Acres of Perhaps #13 - June 2, 2021
Close Enough with Will and Aimee
This past Memorial Day weekend was supposed to be one of writing, taking a bike ride, napping, and contemplating the heroic sacrifices of our veterans. Instead, we tore out the carpet in our upstairs room, discovered heart pine flooring, and spent the weekend sanding and applying polyurethane to it.
I blame HGTV. When Aimee and I watched more true crime, she didn’t plan murders (as far as I know). But now that we’ve watched a thousand home transformations, we’re somehow hooked on creating our own.
If we had an HGTV show, we’d call it Close Enough with Will and Aimee and the narration at the start would be:
“I’m Aimee! And I’m Will! Neither one of us knows what the fuck we’re doing with home improvement to an almost legally dangerous extent, but we somehow make it work by covering our mistakes and pretending we meant them!”
Five Interesting Things
Writing: I surpassed twenty thousand words on a work of fiction, my longest since my mother’s passing. I’m in the home stretch of the touchdown basket now with at most another ten thousand words to go. I’m not saying much about the story, but I’ll reveal that it takes place in Massachusetts in the 1960s.
Posting: As the school year ended, I posted some advice for a wunderkind returning from her first semester in college.
Reading: I just finished a trifecta of required reading for writers. The first, The Death of the Artist by William Deresiewicz, I’ll talk about later. The second, Swimming in a Pond in the Rain by George Saunders, is a master class where he dissects several classic Russian short stories not like a literary professor but like a shade tree mechanic taking apart an engine. The third, The Cynical Writer’s Guide to the Publishing Industry by my Clarion classmate Naomi Kanakia, is like sitting down with a writing friend at a bar to hear the real scoop on how the publishing thresher operates…with the tiniest glimmer of hope on how you still might not get your arm ripped off by it.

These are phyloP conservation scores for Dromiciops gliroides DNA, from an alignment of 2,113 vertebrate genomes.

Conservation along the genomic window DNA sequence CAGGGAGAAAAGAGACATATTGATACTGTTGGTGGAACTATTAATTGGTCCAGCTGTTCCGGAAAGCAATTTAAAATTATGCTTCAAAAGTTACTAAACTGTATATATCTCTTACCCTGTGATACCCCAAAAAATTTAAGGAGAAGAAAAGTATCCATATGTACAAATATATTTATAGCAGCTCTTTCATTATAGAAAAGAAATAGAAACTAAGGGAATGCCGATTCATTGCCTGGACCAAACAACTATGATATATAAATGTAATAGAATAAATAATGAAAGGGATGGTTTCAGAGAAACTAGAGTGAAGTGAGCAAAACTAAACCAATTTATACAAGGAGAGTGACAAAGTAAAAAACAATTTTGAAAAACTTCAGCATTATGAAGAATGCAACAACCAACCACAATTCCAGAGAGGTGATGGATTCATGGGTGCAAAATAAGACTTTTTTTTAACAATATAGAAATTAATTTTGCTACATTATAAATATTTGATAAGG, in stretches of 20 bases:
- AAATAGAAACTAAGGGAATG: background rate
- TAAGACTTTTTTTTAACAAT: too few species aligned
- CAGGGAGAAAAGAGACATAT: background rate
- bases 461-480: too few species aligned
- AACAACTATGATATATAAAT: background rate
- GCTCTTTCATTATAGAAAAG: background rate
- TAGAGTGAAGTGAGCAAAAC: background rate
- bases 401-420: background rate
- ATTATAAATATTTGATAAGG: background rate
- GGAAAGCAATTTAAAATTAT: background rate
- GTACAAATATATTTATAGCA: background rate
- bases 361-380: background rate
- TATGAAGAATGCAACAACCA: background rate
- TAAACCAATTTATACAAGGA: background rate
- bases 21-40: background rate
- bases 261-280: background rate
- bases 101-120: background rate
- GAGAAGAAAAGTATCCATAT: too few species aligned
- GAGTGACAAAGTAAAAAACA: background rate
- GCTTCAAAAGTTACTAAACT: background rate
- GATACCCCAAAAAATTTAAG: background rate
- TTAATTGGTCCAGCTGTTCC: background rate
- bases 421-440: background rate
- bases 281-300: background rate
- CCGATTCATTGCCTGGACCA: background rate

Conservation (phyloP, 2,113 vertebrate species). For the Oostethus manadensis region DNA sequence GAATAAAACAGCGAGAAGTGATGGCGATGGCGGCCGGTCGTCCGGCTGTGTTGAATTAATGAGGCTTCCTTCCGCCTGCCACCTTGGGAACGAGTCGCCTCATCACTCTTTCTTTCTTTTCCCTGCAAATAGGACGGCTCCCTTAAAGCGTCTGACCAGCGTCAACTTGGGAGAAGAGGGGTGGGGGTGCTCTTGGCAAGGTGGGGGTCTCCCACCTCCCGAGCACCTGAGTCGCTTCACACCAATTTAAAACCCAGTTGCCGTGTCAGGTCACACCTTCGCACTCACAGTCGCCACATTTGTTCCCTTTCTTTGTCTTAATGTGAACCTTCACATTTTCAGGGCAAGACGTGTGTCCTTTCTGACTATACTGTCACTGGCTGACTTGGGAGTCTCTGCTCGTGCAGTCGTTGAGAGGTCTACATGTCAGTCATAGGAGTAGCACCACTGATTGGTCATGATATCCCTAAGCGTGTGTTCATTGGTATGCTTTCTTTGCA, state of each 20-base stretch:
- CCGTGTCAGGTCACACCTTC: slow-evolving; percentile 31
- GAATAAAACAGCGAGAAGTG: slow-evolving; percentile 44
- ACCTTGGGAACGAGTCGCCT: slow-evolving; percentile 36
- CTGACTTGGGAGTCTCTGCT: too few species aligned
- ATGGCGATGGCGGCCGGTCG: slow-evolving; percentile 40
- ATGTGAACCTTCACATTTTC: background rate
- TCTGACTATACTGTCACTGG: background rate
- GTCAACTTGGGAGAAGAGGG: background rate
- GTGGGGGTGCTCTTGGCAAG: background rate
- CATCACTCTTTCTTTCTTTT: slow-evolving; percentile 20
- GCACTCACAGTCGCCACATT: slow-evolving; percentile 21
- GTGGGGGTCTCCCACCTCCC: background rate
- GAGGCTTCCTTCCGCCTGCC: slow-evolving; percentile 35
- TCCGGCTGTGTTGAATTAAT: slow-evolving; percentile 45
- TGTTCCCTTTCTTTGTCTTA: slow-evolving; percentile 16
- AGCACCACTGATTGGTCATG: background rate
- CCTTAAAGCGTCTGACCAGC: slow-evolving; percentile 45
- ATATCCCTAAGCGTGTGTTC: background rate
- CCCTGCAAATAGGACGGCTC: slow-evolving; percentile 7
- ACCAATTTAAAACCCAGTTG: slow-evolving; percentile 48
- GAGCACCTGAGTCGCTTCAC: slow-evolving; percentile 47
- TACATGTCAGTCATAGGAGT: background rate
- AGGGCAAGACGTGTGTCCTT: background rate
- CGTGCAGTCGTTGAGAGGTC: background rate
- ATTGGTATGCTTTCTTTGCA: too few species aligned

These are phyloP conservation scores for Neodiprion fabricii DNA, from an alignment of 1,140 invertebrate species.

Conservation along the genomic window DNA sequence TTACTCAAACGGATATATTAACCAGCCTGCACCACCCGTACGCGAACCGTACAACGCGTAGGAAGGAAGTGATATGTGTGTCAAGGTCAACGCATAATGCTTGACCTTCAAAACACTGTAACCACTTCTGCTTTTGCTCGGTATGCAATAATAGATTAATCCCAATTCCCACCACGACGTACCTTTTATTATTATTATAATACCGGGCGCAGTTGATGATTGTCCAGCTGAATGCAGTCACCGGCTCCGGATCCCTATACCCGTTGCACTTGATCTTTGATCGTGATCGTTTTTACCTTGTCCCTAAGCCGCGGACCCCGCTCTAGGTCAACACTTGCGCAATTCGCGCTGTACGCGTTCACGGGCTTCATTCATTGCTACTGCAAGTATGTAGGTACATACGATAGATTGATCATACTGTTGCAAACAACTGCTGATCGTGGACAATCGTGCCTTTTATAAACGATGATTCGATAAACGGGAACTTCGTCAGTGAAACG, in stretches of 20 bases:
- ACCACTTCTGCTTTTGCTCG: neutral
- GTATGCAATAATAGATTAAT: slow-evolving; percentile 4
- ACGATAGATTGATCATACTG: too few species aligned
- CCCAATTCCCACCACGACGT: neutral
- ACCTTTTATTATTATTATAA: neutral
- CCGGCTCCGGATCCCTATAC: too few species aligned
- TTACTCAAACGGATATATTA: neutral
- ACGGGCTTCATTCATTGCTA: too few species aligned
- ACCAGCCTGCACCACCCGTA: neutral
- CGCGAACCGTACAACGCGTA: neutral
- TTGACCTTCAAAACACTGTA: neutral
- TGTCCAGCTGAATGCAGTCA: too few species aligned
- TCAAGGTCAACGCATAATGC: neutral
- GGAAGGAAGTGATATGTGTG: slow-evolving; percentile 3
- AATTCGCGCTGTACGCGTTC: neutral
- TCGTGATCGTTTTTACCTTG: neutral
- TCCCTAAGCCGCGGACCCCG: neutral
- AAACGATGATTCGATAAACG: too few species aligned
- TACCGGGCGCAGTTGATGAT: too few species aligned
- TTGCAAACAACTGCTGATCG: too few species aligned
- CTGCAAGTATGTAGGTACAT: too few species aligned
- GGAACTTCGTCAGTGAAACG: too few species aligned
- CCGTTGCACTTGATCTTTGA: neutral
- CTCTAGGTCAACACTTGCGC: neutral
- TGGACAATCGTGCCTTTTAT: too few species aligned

Watching: Aimee and I have been watching a show on HGTV called Rehab Addict with the world’s most family-driven and restoration-conscious home flipper, Nicole Curtis. She doesn’t fix up houses as much as resurrect them with their original grandeur. It’s fun to watch how excited and emotional she gets, unlike those robot Property Brothers.
Injuring: In the space of about a week, I fainted while running in the park and then a few days later severed the end of my thumb slicing tomatoes for a salad. The first was weird, waking up on the ground feeling oddly like I’d taken a surprise nap but with blood streaming from my knees. The second was just gruesome and resulted in five stitches. Everything’s good now, but I’m not as durable as I used to be.
Art: Why Bother?
As I mentioned earlier, I recently finished reading The Death of the Artist by William Deresiewicz, and I feel weird saying I enjoyed(?) the book.
It’s nice to have my nagging suspicion that more people want to create art than consume it confirmed with actual data, and it’s nicer still to find someone else calling bullshit on the whole “The Internet is an unmitigated boon to artists because all art wants to be free” idiocy that technophiles like to spout.